2. The petitioner challenges the validity of the notice issued under Section 148, Income-tax Act, 1961, on the following grounds :
(1) That the Income-tax Officer had, in fact, no material to entertain a belief that any part of the income had escaped assessment. He acted merely on suspicion.
(2) That the escapement, if any, was not due to any omission or failure on the part of the assessee to disclose fully and truly all material facts necessary for the assessment for the year 1955-56.
(3) That the sanction alleged to have been accorded by the Central Board of Revenue was illegal and valueless.
(4) That the Central Board of Revenue did not apply its own mind to the materials and did not record any reasons of its own. The sanction was hence invalid.
(5) The continued retention of the books of account beyond 15 days of their impounding was illegal.
(6) That the Income-tax Officer, Circle 1(7), had no jurisdiction to issue the impugned notice.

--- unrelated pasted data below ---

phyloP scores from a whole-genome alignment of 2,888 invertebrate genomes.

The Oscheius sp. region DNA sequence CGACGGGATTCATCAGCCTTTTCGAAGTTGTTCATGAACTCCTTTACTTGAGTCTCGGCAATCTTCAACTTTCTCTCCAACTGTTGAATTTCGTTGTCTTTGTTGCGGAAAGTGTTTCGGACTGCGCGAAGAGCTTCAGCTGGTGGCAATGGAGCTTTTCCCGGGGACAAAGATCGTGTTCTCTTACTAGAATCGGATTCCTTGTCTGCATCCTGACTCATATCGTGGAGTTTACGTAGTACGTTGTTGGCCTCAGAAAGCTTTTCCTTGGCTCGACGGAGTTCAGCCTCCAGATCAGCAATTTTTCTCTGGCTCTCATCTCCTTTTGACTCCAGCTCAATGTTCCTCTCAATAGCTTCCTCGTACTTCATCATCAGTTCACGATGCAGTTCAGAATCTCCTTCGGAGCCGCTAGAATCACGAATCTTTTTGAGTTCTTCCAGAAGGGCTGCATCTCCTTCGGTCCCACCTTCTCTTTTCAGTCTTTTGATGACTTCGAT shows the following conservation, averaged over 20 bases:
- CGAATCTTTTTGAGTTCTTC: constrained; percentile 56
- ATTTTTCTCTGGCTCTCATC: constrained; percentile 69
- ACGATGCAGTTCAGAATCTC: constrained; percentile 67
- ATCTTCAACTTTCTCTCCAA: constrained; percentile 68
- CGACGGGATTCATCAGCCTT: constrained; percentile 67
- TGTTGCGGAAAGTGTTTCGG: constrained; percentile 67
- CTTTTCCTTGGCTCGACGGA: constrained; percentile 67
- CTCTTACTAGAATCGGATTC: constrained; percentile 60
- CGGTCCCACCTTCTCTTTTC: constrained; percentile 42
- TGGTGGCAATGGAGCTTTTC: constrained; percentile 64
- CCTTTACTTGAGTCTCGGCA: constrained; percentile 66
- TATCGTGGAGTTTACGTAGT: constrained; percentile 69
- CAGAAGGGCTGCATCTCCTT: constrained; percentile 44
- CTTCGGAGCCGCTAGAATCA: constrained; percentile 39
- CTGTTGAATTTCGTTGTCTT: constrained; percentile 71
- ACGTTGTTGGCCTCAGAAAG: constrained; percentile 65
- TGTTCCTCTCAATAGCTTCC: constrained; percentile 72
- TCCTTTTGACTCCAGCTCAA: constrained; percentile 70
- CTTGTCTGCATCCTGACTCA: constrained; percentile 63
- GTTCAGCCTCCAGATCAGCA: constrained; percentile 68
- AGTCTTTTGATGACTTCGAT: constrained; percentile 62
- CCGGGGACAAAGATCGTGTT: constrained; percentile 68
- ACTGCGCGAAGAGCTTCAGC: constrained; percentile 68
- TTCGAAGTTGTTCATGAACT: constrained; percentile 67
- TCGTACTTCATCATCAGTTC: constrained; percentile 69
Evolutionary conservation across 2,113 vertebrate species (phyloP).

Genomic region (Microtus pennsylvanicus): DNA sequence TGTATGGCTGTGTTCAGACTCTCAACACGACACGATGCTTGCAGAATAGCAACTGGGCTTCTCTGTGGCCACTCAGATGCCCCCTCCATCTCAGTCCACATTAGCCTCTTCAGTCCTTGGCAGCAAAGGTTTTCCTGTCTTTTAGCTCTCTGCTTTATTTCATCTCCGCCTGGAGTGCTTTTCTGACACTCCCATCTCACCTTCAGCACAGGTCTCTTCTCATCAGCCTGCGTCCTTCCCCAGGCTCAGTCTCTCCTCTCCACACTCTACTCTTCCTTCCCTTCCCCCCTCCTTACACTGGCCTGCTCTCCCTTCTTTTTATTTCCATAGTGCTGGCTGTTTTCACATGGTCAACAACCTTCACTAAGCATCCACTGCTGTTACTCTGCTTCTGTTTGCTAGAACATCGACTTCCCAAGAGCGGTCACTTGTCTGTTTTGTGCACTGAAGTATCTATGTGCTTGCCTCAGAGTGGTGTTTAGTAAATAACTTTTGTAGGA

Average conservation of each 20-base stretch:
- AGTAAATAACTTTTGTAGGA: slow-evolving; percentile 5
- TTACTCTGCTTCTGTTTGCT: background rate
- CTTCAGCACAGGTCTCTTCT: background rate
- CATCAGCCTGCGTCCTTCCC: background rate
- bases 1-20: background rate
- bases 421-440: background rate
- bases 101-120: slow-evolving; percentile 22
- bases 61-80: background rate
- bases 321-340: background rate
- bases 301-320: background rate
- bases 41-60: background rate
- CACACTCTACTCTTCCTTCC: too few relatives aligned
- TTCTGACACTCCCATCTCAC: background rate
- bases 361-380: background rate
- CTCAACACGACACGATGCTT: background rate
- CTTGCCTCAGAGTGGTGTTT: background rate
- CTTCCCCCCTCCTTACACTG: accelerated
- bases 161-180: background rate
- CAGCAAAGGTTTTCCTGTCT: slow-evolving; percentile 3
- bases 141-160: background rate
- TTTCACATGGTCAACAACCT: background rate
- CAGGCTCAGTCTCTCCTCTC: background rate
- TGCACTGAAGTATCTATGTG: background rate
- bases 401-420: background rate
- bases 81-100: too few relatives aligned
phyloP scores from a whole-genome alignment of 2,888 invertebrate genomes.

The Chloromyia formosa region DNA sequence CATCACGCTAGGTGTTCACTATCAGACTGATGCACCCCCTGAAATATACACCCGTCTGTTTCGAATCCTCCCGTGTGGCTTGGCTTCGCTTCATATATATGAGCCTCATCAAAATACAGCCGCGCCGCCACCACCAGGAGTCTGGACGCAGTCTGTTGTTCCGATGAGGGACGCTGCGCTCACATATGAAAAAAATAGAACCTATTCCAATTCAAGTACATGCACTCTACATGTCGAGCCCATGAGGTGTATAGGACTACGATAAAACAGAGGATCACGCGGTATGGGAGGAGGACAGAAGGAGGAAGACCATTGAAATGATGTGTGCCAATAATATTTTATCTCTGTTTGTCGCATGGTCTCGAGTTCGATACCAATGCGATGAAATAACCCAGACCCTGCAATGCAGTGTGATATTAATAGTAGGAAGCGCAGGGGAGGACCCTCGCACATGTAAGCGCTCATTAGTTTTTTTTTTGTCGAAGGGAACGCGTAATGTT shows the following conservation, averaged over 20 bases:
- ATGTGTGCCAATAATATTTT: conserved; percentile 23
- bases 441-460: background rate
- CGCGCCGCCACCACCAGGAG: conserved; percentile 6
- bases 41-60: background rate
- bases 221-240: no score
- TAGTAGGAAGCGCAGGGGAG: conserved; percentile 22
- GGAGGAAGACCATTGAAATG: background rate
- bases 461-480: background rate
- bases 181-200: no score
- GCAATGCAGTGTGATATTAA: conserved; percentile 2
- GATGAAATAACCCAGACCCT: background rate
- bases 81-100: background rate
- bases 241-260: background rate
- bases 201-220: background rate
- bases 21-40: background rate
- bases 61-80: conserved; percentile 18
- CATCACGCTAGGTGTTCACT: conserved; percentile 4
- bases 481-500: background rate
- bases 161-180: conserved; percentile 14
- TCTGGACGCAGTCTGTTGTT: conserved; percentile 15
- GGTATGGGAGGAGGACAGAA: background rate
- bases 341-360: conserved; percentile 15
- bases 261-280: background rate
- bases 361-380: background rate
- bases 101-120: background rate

3. In his report to the Central Board of Direct Taxes, the Income-tax Officer recorded his reasons for initiating proceedings under Section 147 of the Act. He stated that the firm had been assessed on a total income of Rs. 1,49,218. Consequent upon an external information and the examination of the cash books of the firm, it transpired that the assessee had concealed income in relation to the transaction of the purchase and sale of 22 silver bars, which were sold for Rs. 97,087-11-0, that the assessee had mentioned in his books of account the sale of these silver bars to two firms, namely, Shiv Narain Sarraff & Co., Kanpur, and Hardatt Rai Moti Lal, Calcutta, but it had not entered in the account books the name of the party from whom it had purchased these 22 silver bars. In the next place, the assessee-firm had not entered the transaction of the purchase and sale of these 22 silver bars in the trading account relating to silver. In the third place, there was no entry in the books of account about the commission which the firm might have charged in respect of the sale of these silver bars. It was also stated that the assessee had been called upon to explain the significance of these entries and omission therefrom, but they did not do so in spite of several opportunities. The Income-tax Officer observed that these facts and materials led him to believe that these 22 silver bars actually belonged to the assessee, which it kept outside the books of account and entries had been made by the assessee to introduce its own goods which had been sold to the aforesaid parties. Action was, therefore, necessary to assess the sum of Rs. 97,087-11-0 in the hands of the assessee which represented the cost as well as the profit on the sale of 22 silver bars to the aforesaid parties. Upon this report, the Commissioner of Income-tax, U.P., gave his assent that this was a fit case for the issue of a notice under Section 148 of the Act. The matter was then taken to the Central Board of Direct Taxes. The Board also signified its approval. Thereafter, the impugned notice was issued by the Income-tax Officer.